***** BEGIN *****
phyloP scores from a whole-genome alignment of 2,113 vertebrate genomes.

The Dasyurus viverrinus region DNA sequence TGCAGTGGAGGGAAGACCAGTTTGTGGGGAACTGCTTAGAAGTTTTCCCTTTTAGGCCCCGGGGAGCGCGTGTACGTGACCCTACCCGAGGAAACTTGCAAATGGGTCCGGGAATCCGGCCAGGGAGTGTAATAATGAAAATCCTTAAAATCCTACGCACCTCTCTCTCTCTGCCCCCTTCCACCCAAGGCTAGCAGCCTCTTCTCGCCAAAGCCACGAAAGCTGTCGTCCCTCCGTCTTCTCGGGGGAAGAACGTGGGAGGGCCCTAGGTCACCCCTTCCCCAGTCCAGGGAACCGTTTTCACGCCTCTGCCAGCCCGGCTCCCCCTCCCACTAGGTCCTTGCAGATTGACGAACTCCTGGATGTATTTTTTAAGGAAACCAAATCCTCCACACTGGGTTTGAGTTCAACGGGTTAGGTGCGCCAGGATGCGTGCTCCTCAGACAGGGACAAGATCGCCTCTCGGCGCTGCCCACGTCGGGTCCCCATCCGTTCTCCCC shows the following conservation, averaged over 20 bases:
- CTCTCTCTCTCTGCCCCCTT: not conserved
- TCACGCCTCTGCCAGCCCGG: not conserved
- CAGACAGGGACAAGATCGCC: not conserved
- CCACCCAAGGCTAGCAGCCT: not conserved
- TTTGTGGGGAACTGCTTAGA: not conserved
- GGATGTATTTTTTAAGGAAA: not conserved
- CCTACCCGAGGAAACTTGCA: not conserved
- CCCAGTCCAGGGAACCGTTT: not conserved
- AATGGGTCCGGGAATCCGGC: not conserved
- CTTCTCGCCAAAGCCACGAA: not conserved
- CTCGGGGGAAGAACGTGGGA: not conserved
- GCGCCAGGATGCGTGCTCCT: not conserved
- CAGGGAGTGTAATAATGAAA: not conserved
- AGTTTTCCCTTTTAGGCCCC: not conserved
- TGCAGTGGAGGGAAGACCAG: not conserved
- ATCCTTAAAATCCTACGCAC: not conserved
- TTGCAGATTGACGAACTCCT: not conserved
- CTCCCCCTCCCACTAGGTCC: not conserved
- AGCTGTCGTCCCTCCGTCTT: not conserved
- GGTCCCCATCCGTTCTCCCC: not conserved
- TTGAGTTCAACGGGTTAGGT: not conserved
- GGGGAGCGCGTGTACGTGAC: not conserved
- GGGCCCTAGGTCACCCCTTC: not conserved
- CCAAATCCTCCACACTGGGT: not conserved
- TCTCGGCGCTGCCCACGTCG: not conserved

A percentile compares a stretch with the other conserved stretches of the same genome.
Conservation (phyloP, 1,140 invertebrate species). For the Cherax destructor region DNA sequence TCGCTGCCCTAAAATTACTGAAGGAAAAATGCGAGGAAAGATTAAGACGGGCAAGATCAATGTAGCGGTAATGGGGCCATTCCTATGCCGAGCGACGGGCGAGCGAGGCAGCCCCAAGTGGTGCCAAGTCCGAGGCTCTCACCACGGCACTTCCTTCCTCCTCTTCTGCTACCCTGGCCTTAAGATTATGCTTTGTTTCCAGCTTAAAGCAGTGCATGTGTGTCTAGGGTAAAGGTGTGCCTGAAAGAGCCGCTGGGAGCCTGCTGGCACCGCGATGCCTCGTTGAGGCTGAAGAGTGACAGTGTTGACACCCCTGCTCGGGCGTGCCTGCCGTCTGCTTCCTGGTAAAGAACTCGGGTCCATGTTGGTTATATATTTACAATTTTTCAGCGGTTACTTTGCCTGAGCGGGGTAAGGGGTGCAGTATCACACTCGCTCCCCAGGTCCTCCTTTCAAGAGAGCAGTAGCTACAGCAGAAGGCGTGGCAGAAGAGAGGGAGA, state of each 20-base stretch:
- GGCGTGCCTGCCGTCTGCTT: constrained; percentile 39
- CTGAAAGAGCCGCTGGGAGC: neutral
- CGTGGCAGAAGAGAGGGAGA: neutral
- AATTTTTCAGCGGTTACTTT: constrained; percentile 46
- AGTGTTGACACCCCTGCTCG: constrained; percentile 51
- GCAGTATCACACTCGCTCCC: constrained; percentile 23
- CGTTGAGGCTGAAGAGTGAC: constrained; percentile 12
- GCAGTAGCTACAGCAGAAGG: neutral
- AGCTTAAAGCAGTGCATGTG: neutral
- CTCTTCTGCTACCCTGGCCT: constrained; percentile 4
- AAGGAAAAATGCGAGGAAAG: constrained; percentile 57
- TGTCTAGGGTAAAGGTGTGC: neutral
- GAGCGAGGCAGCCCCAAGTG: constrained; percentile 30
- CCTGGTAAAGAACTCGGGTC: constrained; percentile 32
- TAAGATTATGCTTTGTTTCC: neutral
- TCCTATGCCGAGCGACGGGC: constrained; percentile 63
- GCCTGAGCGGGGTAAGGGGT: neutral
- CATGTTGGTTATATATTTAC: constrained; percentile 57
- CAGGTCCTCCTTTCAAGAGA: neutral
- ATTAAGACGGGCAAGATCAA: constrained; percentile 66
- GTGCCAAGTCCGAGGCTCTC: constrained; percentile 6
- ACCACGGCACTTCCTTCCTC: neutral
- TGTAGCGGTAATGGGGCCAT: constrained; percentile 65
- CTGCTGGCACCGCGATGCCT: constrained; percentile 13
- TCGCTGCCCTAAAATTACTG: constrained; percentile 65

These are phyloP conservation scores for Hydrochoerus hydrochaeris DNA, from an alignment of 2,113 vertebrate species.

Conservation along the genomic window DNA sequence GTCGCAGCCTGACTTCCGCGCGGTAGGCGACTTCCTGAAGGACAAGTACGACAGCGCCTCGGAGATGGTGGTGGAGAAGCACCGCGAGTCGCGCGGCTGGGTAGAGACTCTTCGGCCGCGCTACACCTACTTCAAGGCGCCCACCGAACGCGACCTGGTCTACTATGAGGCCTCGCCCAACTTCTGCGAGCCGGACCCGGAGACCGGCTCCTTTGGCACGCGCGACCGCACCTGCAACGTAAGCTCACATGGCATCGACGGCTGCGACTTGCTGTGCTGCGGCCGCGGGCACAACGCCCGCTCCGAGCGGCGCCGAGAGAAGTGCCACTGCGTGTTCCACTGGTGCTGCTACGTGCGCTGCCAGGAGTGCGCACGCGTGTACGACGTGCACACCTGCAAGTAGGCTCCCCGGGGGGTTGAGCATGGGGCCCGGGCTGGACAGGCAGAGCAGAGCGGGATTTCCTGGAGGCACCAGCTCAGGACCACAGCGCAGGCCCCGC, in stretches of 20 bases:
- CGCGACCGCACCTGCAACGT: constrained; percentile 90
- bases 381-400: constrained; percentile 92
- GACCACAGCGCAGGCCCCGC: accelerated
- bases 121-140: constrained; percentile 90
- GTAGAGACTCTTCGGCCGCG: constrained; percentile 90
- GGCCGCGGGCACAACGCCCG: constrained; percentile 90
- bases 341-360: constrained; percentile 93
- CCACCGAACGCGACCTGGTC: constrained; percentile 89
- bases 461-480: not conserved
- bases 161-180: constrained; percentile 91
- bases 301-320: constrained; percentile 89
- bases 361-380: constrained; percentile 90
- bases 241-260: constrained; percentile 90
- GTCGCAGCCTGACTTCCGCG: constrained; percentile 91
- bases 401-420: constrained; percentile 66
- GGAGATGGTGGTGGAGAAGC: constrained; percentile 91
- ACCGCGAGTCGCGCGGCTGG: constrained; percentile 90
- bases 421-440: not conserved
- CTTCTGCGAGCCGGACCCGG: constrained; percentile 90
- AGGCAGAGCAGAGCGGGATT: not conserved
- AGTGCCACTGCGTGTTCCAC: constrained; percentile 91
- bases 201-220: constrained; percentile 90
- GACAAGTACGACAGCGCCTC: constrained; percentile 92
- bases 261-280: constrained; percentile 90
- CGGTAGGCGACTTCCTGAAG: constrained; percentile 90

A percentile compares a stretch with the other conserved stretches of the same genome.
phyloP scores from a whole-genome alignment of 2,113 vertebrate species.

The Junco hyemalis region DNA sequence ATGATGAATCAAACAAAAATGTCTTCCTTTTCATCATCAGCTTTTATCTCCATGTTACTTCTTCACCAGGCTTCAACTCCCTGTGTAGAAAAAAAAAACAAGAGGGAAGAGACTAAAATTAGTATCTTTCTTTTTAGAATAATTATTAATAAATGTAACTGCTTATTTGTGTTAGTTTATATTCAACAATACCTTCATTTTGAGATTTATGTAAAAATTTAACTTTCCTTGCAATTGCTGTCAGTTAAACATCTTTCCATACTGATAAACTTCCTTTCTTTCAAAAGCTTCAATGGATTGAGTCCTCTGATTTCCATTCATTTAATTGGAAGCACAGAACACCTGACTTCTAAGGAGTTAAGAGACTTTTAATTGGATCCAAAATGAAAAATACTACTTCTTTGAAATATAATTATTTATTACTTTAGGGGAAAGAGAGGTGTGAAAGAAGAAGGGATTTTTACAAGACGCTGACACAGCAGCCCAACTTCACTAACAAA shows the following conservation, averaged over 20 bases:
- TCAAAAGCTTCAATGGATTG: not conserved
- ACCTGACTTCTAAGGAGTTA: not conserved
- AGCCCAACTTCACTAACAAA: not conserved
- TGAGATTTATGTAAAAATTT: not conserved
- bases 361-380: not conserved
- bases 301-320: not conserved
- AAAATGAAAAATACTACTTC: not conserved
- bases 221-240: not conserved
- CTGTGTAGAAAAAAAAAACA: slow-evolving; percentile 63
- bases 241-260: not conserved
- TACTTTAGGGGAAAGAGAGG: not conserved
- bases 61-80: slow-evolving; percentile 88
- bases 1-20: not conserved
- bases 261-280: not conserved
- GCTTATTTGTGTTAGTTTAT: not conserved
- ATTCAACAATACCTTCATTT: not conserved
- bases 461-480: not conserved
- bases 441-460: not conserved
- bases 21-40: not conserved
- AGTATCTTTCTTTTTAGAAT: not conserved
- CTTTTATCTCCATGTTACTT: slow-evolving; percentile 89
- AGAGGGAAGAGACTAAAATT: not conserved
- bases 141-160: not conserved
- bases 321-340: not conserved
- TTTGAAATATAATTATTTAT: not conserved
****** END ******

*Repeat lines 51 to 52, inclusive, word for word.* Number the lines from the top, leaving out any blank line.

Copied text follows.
- ACCACGGCACTTCCTTCCTC: neutral
- TGTAGCGGTAATGGGGCCAT: constrained; percentile 65